Back to School - at 62!


Some of you may know that I have been attending the University of West Georgia, pursuing a degree in Piano Performance. I'm retired, and 66 years old now. I started when I was 62. I had my last lesson yesterday, and turned in my last assignments last week, so I am done! My full recital was March 1st, before the pandemic panic, which was very lucky for me. There will be no graduation ceremony, and my lessons have been via phone for the last month.


It’s been a great experience, and I’m certainly glad I went through all this. I think my playing has improved, and the trauma of playing in recitals was a good thing, even when it seemed like too much stress to handle. I’ve been thinking back over my full recital, now that it has been almost two months, and one thing that still surprises me is how calm I was on that day. I had played those pieces so many times, and done practice recitals so many times, that it was not as scary as I thought it would be.


The music classes I took:

2 semesters of keyboard skills

Form and Analysis

Counterpoint

Music Technology

4 semesters of Piano Pedagogy (including 2 semesters of student teaching)

2 semesters of Collaborative Keyboard Skills (1 voice, 1 instrumental)

2 semesters of Keyboard Literature

8 semesters of piano lessons

Half Recital

Full Recital

and at least one student recital performance per semester


I enjoyed all the music classes. The keyboard skills classes were a pleasant surprise - lots of interesting things that were never covered in piano lessons, like transposing, improvising, and playing from vocal scores. The music technology class was fun and useful - I now know how to use music notation software, or did when I finished the class! The collaborative keyboard skills classes were stressful but good experience. Piano Pedagogy - what can I say - I now have great respect for piano teachers! I did some interesting projects in keyboard lit.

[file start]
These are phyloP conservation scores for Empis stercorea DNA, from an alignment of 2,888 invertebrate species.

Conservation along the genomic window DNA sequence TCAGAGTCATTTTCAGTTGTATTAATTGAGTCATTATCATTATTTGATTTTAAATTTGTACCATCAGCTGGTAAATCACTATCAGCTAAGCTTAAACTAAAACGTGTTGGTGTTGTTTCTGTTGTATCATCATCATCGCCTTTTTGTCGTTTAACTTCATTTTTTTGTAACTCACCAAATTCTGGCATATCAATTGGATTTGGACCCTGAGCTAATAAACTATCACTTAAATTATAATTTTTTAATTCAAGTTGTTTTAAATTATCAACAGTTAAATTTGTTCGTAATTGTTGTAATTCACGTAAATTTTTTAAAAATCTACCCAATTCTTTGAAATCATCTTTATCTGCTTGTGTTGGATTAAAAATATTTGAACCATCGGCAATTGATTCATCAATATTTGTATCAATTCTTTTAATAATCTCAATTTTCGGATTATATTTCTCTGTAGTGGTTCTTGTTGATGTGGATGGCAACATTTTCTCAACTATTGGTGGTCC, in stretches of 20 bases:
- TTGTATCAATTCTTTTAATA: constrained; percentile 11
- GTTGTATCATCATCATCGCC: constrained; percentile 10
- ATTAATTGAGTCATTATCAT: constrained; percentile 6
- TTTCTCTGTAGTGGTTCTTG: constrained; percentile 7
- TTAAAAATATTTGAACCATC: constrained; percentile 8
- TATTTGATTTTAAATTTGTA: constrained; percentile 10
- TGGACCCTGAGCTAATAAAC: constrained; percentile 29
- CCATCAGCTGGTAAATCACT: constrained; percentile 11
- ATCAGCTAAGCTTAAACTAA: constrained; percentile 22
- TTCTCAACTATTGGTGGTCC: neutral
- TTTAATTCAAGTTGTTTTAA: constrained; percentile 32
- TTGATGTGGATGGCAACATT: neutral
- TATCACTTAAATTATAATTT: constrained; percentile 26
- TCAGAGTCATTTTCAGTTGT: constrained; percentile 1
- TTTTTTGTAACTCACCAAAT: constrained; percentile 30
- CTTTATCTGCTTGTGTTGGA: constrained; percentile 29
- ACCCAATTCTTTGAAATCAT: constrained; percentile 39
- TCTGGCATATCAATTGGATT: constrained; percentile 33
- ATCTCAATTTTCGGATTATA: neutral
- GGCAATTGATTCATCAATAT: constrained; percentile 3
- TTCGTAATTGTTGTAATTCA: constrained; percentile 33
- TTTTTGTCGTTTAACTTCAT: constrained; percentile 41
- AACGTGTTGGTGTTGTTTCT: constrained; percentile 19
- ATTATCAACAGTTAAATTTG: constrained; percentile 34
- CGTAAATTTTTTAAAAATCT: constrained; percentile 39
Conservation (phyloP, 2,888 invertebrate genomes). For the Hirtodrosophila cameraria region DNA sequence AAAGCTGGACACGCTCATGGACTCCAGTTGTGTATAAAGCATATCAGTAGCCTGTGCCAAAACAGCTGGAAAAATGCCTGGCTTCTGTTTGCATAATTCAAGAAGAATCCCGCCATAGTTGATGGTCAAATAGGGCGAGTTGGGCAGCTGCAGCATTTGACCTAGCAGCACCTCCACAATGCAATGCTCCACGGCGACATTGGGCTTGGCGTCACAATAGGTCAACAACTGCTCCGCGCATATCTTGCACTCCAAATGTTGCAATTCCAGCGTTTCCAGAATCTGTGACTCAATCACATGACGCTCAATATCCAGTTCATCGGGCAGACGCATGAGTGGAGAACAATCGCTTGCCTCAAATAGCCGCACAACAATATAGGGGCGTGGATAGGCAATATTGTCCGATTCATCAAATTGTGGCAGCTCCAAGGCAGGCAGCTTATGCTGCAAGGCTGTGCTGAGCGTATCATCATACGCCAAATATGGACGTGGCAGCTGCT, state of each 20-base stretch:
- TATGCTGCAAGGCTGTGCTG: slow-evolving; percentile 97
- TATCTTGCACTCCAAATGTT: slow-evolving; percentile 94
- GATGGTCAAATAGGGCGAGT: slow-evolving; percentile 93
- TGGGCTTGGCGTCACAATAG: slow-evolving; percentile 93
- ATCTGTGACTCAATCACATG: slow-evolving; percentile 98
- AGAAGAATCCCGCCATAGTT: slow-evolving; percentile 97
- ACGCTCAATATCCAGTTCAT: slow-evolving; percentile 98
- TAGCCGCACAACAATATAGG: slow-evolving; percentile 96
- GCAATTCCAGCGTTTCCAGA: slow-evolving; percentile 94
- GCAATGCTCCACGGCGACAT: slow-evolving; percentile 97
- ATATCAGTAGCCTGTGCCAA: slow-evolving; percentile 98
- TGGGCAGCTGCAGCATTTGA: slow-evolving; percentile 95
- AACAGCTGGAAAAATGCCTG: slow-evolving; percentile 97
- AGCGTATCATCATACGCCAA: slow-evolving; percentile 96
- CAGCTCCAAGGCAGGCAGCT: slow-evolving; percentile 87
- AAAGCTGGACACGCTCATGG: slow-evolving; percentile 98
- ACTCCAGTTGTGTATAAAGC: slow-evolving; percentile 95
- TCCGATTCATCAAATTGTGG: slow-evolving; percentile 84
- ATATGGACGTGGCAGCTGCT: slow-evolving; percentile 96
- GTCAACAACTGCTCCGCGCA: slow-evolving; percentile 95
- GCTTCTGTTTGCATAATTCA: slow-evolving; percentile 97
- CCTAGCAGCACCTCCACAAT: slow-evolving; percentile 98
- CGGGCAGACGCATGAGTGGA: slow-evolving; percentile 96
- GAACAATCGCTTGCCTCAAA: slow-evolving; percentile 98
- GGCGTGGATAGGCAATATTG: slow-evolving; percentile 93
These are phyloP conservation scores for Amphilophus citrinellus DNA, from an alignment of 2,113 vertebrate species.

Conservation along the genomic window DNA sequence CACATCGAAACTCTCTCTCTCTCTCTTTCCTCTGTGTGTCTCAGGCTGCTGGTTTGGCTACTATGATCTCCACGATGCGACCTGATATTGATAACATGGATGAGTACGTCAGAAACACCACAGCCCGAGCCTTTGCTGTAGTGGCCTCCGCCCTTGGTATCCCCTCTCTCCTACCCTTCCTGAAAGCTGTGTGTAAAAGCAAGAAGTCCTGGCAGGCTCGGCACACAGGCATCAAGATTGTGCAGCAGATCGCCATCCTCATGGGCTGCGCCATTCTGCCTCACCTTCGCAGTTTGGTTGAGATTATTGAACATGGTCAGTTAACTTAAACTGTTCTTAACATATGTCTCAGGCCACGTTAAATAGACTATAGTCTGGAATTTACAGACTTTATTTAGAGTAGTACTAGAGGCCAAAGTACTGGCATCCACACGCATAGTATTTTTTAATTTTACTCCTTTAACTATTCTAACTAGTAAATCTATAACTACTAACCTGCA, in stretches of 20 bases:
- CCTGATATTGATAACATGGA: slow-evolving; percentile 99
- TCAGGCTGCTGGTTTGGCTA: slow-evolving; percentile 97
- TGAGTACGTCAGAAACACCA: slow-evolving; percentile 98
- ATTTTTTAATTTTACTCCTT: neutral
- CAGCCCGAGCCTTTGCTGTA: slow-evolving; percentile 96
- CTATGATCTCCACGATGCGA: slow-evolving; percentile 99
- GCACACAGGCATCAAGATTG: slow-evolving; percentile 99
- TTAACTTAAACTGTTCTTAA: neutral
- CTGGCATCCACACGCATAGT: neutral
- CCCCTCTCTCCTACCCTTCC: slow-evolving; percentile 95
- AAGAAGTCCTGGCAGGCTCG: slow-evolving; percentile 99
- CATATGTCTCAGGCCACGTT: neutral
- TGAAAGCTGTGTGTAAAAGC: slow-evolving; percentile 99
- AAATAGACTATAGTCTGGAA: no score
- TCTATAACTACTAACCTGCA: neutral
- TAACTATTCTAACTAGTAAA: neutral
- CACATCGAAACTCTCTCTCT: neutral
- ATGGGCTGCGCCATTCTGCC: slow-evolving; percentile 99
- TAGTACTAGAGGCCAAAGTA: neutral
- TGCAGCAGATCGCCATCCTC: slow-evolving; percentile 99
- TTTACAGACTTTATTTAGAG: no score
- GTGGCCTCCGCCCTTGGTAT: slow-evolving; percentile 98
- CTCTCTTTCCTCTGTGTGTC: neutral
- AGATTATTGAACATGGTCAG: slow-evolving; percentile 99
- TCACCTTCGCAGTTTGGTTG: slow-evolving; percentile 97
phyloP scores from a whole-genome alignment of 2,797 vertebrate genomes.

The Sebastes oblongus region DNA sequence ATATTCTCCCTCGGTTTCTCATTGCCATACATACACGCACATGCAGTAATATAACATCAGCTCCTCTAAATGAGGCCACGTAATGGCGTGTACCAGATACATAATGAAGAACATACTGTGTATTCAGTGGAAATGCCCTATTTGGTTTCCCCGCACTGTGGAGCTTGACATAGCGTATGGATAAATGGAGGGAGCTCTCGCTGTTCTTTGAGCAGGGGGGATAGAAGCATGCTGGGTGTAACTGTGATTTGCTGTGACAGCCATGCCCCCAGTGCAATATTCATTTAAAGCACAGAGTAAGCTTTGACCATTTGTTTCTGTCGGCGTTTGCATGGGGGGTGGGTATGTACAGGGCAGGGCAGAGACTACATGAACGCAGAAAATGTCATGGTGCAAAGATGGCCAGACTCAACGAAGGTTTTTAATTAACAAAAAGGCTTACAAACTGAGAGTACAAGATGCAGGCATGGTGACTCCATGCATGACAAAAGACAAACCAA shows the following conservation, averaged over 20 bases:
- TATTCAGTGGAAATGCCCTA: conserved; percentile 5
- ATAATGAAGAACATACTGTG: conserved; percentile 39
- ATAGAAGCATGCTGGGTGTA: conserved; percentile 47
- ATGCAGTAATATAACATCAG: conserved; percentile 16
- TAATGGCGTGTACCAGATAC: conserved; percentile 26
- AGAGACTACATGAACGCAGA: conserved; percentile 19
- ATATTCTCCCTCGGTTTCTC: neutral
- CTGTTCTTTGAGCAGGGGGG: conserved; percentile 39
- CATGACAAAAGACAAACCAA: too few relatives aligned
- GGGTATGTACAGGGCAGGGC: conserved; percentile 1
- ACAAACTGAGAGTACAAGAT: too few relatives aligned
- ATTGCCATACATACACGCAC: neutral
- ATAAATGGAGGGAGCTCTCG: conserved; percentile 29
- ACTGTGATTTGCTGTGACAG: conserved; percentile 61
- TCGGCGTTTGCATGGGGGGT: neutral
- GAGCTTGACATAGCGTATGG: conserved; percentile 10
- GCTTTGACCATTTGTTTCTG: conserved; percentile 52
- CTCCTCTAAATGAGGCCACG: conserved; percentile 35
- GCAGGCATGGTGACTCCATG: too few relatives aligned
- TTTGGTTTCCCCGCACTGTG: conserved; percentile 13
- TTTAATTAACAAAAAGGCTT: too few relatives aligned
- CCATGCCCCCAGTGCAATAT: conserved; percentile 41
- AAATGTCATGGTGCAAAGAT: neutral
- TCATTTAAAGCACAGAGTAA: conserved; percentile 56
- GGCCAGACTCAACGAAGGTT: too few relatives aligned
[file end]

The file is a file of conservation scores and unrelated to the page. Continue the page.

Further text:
But the best experiences of the last 4 years were the lessons and all the playing opportunities. There is nothing like the impending deadline of a performance to focus your practice! A jury every semester, sight reading tests, scale and arpeggio tests, and so forth.


I will not miss the feeling of being graded and judged every time I sit down to play. And I will not force myself to memorize anymore! The stress of memorizing a full recital at my age was a bit overwhelming at times. The majority of my lesson time was spent working on memory, since piano performance majors must perform from memory.


So I had an amazing experience! College is wasted on the young!


Sam

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